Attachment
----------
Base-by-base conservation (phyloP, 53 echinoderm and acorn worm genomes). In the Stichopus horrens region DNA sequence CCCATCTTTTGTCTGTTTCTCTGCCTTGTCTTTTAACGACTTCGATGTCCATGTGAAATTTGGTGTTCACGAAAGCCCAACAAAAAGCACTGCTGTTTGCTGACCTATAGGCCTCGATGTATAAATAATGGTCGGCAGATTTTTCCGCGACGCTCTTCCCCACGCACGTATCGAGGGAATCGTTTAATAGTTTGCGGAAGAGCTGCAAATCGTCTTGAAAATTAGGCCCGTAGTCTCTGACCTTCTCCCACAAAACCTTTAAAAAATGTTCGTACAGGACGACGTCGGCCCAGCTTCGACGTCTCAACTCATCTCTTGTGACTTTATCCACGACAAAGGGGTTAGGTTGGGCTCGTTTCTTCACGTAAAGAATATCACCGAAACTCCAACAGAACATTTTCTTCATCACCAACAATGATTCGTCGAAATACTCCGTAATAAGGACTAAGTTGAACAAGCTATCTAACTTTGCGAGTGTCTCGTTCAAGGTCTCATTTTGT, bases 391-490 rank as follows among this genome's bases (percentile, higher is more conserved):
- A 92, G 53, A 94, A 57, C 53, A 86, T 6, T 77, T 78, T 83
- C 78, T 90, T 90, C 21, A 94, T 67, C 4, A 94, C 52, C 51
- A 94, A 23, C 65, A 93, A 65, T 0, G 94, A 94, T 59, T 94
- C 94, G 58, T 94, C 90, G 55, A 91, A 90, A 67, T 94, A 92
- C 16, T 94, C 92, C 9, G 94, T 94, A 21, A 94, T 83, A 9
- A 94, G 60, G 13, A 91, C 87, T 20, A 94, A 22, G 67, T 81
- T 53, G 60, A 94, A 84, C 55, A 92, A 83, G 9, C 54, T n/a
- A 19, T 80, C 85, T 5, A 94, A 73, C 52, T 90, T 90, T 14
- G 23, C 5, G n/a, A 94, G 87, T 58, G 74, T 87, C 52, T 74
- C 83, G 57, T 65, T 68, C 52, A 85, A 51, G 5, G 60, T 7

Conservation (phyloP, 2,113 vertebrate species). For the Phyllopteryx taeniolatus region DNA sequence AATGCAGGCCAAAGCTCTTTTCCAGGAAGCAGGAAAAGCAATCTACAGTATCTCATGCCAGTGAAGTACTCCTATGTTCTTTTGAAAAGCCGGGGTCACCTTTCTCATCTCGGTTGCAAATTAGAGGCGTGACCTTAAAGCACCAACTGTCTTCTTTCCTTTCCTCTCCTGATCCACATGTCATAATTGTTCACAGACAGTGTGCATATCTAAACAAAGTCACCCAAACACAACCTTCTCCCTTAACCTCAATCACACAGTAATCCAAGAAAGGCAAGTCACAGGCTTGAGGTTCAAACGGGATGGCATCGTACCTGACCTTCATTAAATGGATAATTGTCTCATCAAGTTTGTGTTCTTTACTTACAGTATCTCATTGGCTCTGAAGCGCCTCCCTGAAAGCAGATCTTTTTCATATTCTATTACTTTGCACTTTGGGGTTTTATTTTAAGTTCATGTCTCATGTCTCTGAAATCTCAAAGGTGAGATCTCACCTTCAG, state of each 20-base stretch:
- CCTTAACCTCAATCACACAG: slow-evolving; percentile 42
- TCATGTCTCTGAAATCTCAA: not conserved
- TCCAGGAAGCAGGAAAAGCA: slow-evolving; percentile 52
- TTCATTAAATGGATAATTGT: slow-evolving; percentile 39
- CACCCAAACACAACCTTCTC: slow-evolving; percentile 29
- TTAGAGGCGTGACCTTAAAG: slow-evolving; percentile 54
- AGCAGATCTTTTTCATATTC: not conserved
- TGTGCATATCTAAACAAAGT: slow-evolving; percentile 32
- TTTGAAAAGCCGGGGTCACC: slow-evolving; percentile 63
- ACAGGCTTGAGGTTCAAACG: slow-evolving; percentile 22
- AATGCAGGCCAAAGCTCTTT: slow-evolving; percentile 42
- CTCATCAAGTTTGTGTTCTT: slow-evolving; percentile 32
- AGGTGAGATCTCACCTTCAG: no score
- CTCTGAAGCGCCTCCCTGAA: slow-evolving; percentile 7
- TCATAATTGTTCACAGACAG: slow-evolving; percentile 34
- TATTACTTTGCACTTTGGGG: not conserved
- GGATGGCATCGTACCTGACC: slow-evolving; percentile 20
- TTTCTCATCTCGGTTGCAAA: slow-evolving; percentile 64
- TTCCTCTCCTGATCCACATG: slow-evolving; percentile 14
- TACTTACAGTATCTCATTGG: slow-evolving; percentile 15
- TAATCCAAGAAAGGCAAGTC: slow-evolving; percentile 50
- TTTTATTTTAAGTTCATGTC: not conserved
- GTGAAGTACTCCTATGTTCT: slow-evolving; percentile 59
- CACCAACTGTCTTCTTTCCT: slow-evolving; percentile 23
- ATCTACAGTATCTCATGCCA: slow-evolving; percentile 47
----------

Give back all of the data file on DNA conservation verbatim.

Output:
Base-by-base conservation (phyloP, 53 echinoderm and acorn worm genomes). In the Stichopus horrens region DNA sequence CCCATCTTTTGTCTGTTTCTCTGCCTTGTCTTTTAACGACTTCGATGTCCATGTGAAATTTGGTGTTCACGAAAGCCCAACAAAAAGCACTGCTGTTTGCTGACCTATAGGCCTCGATGTATAAATAATGGTCGGCAGATTTTTCCGCGACGCTCTTCCCCACGCACGTATCGAGGGAATCGTTTAATAGTTTGCGGAAGAGCTGCAAATCGTCTTGAAAATTAGGCCCGTAGTCTCTGACCTTCTCCCACAAAACCTTTAAAAAATGTTCGTACAGGACGACGTCGGCCCAGCTTCGACGTCTCAACTCATCTCTTGTGACTTTATCCACGACAAAGGGGTTAGGTTGGGCTCGTTTCTTCACGTAAAGAATATCACCGAAACTCCAACAGAACATTTTCTTCATCACCAACAATGATTCGTCGAAATACTCCGTAATAAGGACTAAGTTGAACAAGCTATCTAACTTTGCGAGTGTCTCGTTCAAGGTCTCATTTTGT, bases 391-490 rank as follows among this genome's bases (percentile, higher is more conserved):
- A 92, G 53, A 94, A 57, C 53, A 86, T 6, T 77, T 78, T 83
- C 78, T 90, T 90, C 21, A 94, T 67, C 4, A 94, C 52, C 51
- A 94, A 23, C 65, A 93, A 65, T 0, G 94, A 94, T 59, T 94
- C 94, G 58, T 94, C 90, G 55, A 91, A 90, A 67, T 94, A 92
- C 16, T 94, C 92, C 9, G 94, T 94, A 21, A 94, T 83, A 9
- A 94, G 60, G 13, A 91, C 87, T 20, A 94, A 22, G 67, T 81
- T 53, G 60, A 94, A 84, C 55, A 92, A 83, G 9, C 54, T n/a
- A 19, T 80, C 85, T 5, A 94, A 73, C 52, T 90, T 90, T 14
- G 23, C 5, G n/a, A 94, G 87, T 58, G 74, T 87, C 52, T 74
- C 83, G 57, T 65, T 68, C 52, A 85, A 51, G 5, G 60, T 7

Conservation (phyloP, 2,113 vertebrate species). For the Phyllopteryx taeniolatus region DNA sequence AATGCAGGCCAAAGCTCTTTTCCAGGAAGCAGGAAAAGCAATCTACAGTATCTCATGCCAGTGAAGTACTCCTATGTTCTTTTGAAAAGCCGGGGTCACCTTTCTCATCTCGGTTGCAAATTAGAGGCGTGACCTTAAAGCACCAACTGTCTTCTTTCCTTTCCTCTCCTGATCCACATGTCATAATTGTTCACAGACAGTGTGCATATCTAAACAAAGTCACCCAAACACAACCTTCTCCCTTAACCTCAATCACACAGTAATCCAAGAAAGGCAAGTCACAGGCTTGAGGTTCAAACGGGATGGCATCGTACCTGACCTTCATTAAATGGATAATTGTCTCATCAAGTTTGTGTTCTTTACTTACAGTATCTCATTGGCTCTGAAGCGCCTCCCTGAAAGCAGATCTTTTTCATATTCTATTACTTTGCACTTTGGGGTTTTATTTTAAGTTCATGTCTCATGTCTCTGAAATCTCAAAGGTGAGATCTCACCTTCAG, state of each 20-base stretch:
- CCTTAACCTCAATCACACAG: slow-evolving; percentile 42
- TCATGTCTCTGAAATCTCAA: not conserved
- TCCAGGAAGCAGGAAAAGCA: slow-evolving; percentile 52
- TTCATTAAATGGATAATTGT: slow-evolving; percentile 39
- CACCCAAACACAACCTTCTC: slow-evolving; percentile 29
- TTAGAGGCGTGACCTTAAAG: slow-evolving; percentile 54
- AGCAGATCTTTTTCATATTC: not conserved
- TGTGCATATCTAAACAAAGT: slow-evolving; percentile 32
- TTTGAAAAGCCGGGGTCACC: slow-evolving; percentile 63
- ACAGGCTTGAGGTTCAAACG: slow-evolving; percentile 22
- AATGCAGGCCAAAGCTCTTT: slow-evolving; percentile 42
- CTCATCAAGTTTGTGTTCTT: slow-evolving; percentile 32
- AGGTGAGATCTCACCTTCAG: no score
- CTCTGAAGCGCCTCCCTGAA: slow-evolving; percentile 7
- TCATAATTGTTCACAGACAG: slow-evolving; percentile 34
- TATTACTTTGCACTTTGGGG: not conserved
- GGATGGCATCGTACCTGACC: slow-evolving; percentile 20
- TTTCTCATCTCGGTTGCAAA: slow-evolving; percentile 64
- TTCCTCTCCTGATCCACATG: slow-evolving; percentile 14
- TACTTACAGTATCTCATTGG: slow-evolving; percentile 15
- TAATCCAAGAAAGGCAAGTC: slow-evolving; percentile 50
- TTTTATTTTAAGTTCATGTC: not conserved
- GTGAAGTACTCCTATGTTCT: slow-evolving; percentile 59
- CACCAACTGTCTTCTTTCCT: slow-evolving; percentile 23
- ATCTACAGTATCTCATGCCA: slow-evolving; percentile 47